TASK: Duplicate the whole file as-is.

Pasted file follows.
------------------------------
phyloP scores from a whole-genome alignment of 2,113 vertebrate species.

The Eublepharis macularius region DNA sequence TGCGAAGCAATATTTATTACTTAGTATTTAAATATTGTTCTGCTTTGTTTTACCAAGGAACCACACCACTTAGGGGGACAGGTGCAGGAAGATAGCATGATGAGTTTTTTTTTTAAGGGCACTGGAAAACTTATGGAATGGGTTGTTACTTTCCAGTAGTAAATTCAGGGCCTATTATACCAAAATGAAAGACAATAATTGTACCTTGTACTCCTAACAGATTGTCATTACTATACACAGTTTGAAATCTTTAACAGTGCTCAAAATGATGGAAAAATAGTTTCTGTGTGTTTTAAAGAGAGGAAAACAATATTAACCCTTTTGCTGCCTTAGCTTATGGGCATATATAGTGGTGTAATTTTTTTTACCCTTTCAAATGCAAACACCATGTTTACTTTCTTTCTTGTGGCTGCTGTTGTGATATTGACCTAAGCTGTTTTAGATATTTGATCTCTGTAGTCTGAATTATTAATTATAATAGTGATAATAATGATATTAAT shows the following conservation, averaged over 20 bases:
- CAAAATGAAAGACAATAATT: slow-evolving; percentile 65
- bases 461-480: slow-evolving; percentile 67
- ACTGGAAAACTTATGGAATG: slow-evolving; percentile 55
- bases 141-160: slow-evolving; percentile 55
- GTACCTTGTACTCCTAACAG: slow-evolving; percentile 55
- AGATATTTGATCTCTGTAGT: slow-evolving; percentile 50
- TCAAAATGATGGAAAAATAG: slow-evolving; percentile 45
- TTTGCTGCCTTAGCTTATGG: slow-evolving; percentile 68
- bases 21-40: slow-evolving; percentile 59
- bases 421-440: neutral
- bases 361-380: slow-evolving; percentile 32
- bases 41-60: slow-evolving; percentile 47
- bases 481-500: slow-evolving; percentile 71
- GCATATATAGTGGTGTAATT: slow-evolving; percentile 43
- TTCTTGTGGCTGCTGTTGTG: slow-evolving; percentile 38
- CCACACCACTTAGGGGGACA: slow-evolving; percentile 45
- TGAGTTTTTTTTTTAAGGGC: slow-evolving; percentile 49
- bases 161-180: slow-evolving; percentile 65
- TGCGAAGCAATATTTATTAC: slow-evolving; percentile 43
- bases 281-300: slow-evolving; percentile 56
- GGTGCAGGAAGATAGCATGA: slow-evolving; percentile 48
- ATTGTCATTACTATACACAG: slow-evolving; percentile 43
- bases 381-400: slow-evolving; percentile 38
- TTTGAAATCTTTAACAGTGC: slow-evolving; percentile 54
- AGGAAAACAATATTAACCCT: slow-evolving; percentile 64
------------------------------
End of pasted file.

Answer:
phyloP scores from a whole-genome alignment of 2,113 vertebrate species.

The Eublepharis macularius region DNA sequence TGCGAAGCAATATTTATTACTTAGTATTTAAATATTGTTCTGCTTTGTTTTACCAAGGAACCACACCACTTAGGGGGACAGGTGCAGGAAGATAGCATGATGAGTTTTTTTTTTAAGGGCACTGGAAAACTTATGGAATGGGTTGTTACTTTCCAGTAGTAAATTCAGGGCCTATTATACCAAAATGAAAGACAATAATTGTACCTTGTACTCCTAACAGATTGTCATTACTATACACAGTTTGAAATCTTTAACAGTGCTCAAAATGATGGAAAAATAGTTTCTGTGTGTTTTAAAGAGAGGAAAACAATATTAACCCTTTTGCTGCCTTAGCTTATGGGCATATATAGTGGTGTAATTTTTTTTACCCTTTCAAATGCAAACACCATGTTTACTTTCTTTCTTGTGGCTGCTGTTGTGATATTGACCTAAGCTGTTTTAGATATTTGATCTCTGTAGTCTGAATTATTAATTATAATAGTGATAATAATGATATTAAT shows the following conservation, averaged over 20 bases:
- CAAAATGAAAGACAATAATT: slow-evolving; percentile 65
- bases 461-480: slow-evolving; percentile 67
- ACTGGAAAACTTATGGAATG: slow-evolving; percentile 55
- bases 141-160: slow-evolving; percentile 55
- GTACCTTGTACTCCTAACAG: slow-evolving; percentile 55
- AGATATTTGATCTCTGTAGT: slow-evolving; percentile 50
- TCAAAATGATGGAAAAATAG: slow-evolving; percentile 45
- TTTGCTGCCTTAGCTTATGG: slow-evolving; percentile 68
- bases 21-40: slow-evolving; percentile 59
- bases 421-440: neutral
- bases 361-380: slow-evolving; percentile 32
- bases 41-60: slow-evolving; percentile 47
- bases 481-500: slow-evolving; percentile 71
- GCATATATAGTGGTGTAATT: slow-evolving; percentile 43
- TTCTTGTGGCTGCTGTTGTG: slow-evolving; percentile 38
- CCACACCACTTAGGGGGACA: slow-evolving; percentile 45
- TGAGTTTTTTTTTTAAGGGC: slow-evolving; percentile 49
- bases 161-180: slow-evolving; percentile 65
- TGCGAAGCAATATTTATTAC: slow-evolving; percentile 43
- bases 281-300: slow-evolving; percentile 56
- GGTGCAGGAAGATAGCATGA: slow-evolving; percentile 48
- ATTGTCATTACTATACACAG: slow-evolving; percentile 43
- bases 381-400: slow-evolving; percentile 38
- TTTGAAATCTTTAACAGTGC: slow-evolving; percentile 54
- AGGAAAACAATATTAACCCT: slow-evolving; percentile 64